Our Chagas Disease Main Article provides a comprehensive look at the who, what, when and how of Chagas Disease
Definition of Chagas disease
Chagas disease: An infection caused by the parasite Trypanosoma cruzi. Also called American trypanosomiasis. Transmitted by reduviid bugs, or kissing bugs, that live in cracks and holes of substandard housing primarily found in South and Central America. These insects become infected after biting an animal or person who already has Chagas disease. Infection is spread to humans when an infected bug deposits feces on a person's skin, usually while the person is sleeping at night. The person often accidently rubs the feces into the bite wound, an open cut, the eyes, or mouth. Infected mothers can pass infection to their baby during pregnancy, at delivery, or while breastfeeding.
Chagas disease primarily affects low income people living in rural areas. Many people get the infection during childhood. The early stage of infection (acute Chagas disease) usually is not severe, but sometimes it can cause death, particularly in infants. However, in about one-third of those who get the infection, chronic symptoms develop after 10-20 years. For these persons who develop chronic symptoms, the average life expectancy decreases by an average of 9 years. There are three stages of infection with Chagas disease;
The incubation period (from contact with the parasite to symptoms) ranges from a few days to weeks. Most people do not have symptoms until the chronic stage of infection, 10-20 years after first being infected.
Chagas disease can be transmitted by blood transfusion or organ transplant. In fact, transmission through blood transfusion is now the second main route of infection. In some but not all countries in South and Central America, 100% of blood donors are screened. Infection rates among blood recipients vary from 0.1- 4.2% in Argentina, Brazil, Chile and Uruguay, and can be up to 24.4% in Bolivia. Economic hardship in Latin America has stimulated migration of rural people to urban areas, increasing the possibility of acquiring the infection by blood transfusion in cities. The problem has extended to developed countries because of the increase in population migrations. The infectivity risk, defined as the likelihood of being infected when receiving an infected transfusion unit, has been estimated as 20%.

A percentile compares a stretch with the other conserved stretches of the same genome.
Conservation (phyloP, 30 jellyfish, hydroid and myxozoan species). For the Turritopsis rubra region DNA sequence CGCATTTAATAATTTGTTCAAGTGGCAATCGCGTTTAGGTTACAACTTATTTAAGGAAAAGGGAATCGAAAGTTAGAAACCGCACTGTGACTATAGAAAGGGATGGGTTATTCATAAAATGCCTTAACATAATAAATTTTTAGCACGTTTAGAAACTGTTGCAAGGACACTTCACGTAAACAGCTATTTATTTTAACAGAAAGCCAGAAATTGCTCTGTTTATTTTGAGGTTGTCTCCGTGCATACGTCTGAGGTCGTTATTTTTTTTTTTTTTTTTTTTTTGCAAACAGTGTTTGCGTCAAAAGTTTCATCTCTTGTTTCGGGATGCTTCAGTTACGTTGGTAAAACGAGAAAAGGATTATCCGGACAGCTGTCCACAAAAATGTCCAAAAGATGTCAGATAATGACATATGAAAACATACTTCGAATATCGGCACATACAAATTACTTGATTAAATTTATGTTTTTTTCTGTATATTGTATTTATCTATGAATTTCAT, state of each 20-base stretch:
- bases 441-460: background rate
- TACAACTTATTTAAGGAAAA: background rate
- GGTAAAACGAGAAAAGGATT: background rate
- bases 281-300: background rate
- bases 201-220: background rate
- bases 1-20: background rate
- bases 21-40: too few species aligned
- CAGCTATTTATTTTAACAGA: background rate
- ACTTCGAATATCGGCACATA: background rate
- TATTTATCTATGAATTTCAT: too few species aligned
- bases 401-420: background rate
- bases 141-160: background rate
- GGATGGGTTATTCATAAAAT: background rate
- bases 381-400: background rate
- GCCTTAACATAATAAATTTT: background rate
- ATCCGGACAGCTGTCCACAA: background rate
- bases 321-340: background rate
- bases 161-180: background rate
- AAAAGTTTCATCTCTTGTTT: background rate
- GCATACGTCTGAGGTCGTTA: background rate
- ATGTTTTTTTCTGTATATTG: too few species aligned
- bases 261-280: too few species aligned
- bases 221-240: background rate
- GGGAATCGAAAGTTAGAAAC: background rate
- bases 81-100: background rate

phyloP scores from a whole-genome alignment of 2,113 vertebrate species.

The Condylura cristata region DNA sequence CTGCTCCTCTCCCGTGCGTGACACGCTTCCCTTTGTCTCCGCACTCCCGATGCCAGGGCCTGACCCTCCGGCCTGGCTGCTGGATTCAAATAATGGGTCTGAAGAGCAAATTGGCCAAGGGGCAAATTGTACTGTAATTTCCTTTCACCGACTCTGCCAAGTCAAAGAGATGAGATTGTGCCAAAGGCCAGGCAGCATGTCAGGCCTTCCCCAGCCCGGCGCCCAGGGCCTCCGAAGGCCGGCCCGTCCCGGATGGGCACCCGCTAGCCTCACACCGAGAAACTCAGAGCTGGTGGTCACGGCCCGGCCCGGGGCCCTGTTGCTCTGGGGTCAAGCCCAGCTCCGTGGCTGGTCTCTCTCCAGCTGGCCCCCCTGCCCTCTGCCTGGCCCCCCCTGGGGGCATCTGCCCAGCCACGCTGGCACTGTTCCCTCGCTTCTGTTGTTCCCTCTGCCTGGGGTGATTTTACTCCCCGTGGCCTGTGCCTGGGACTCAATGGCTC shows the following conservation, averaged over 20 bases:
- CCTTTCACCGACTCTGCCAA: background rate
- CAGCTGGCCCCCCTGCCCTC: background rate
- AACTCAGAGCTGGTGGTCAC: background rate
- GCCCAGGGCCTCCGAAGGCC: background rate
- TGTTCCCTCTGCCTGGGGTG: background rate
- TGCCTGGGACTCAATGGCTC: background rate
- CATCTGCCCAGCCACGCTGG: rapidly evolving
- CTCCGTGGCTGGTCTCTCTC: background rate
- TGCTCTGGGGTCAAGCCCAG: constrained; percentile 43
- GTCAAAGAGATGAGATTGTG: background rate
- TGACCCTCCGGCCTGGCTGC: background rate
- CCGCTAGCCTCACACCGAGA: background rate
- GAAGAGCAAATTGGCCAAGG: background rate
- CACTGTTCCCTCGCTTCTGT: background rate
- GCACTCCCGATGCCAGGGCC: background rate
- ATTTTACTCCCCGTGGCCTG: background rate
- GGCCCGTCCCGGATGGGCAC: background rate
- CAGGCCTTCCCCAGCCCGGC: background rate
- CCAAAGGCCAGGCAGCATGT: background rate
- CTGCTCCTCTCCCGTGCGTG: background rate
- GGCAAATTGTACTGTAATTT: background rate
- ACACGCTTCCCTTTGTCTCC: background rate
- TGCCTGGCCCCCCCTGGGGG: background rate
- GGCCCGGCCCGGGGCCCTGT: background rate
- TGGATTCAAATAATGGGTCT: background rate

Medication for Chagas disease is usually effective when given during the acute stage of infection. Once the disease has progressed to later stages, medication may be less effective. In the chronic stage, treatment involves managing symptoms associated with the disease. There is neither a vaccine nor recommended drug available to prevent Chagas disease.
Chagas disease is locally transmitted in Argentina, Belize, Bolivia, Brazil, Chile, Colombia, Costa Rica, Ecuador, El Salvador, French Guiana, Guatemala, Guyana, Honduras, Mexico, Nicaragua, Panama, Paraguay, Peru, Suriname, Uruguay, and Venezuela. Those people who sleep in poorly constructed houses found in the rural areas of the above-mentioned countries are at elevated risk of infection. Houses constructed from mud, adobe, or thatch present the greatest risk. Travelers planning to stay in hotels, resorts, or other well-constructed housing facilities are NOT at high risk for contracting Chagas disease from reduviid bugs.
Last Editorial Review: 8/28/2013
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